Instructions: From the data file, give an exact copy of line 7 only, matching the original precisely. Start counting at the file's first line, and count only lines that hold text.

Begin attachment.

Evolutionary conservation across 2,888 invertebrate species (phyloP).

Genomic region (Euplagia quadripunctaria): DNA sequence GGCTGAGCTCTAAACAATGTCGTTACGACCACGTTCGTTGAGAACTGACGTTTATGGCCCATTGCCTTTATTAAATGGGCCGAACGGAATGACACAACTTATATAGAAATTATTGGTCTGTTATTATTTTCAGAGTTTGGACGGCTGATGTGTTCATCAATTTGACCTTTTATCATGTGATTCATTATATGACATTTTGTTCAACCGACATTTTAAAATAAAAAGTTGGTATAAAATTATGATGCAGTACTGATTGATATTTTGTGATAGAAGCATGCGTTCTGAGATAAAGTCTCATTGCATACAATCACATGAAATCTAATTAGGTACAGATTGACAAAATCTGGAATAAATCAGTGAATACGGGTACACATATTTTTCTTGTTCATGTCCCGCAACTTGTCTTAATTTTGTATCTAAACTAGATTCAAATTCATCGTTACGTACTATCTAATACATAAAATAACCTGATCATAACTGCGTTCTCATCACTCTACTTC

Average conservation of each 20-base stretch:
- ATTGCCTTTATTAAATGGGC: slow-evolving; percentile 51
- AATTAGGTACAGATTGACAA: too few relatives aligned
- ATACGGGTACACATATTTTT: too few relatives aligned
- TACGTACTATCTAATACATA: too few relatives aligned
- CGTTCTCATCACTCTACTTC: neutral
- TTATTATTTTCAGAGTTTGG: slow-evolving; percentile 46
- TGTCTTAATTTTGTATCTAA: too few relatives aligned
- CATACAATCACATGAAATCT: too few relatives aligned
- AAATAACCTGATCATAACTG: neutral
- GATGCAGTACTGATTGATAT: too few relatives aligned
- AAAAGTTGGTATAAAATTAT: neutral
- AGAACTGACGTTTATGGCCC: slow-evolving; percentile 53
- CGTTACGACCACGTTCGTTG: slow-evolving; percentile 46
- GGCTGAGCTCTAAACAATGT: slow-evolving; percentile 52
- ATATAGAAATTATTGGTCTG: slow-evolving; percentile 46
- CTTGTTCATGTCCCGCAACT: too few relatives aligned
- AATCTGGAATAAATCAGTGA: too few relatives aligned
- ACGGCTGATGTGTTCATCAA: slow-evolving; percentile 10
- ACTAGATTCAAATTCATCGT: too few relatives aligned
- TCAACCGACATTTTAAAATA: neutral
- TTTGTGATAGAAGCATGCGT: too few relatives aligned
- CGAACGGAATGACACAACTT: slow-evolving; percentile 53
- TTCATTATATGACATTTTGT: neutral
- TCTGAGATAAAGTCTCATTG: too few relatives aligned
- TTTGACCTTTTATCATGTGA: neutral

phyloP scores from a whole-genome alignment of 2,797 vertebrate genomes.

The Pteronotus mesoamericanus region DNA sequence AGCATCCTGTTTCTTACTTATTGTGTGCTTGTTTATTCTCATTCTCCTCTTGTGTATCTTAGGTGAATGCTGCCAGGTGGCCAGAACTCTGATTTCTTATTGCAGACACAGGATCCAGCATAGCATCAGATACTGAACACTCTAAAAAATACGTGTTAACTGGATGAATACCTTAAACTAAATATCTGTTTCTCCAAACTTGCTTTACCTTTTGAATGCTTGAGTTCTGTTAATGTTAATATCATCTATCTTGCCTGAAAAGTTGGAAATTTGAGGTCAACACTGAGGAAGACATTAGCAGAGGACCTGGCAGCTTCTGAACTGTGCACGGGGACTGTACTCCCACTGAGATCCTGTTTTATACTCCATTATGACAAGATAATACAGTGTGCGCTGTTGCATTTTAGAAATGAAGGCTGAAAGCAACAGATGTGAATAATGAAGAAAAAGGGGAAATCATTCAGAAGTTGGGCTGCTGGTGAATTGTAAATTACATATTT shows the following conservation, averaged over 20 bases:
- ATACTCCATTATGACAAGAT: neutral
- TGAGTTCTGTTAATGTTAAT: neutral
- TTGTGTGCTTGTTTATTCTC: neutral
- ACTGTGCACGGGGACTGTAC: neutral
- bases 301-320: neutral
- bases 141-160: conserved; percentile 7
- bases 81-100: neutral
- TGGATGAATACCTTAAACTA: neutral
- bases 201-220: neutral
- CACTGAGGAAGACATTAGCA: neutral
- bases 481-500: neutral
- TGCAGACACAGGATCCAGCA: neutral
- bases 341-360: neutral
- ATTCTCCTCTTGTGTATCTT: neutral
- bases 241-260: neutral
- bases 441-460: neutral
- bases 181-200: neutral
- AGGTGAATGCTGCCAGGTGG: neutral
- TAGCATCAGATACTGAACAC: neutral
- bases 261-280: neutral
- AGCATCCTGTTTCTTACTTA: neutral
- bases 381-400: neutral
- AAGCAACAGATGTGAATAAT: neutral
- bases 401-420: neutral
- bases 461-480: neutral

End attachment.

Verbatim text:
- TACGTACTATCTAATACATA: too few relatives aligned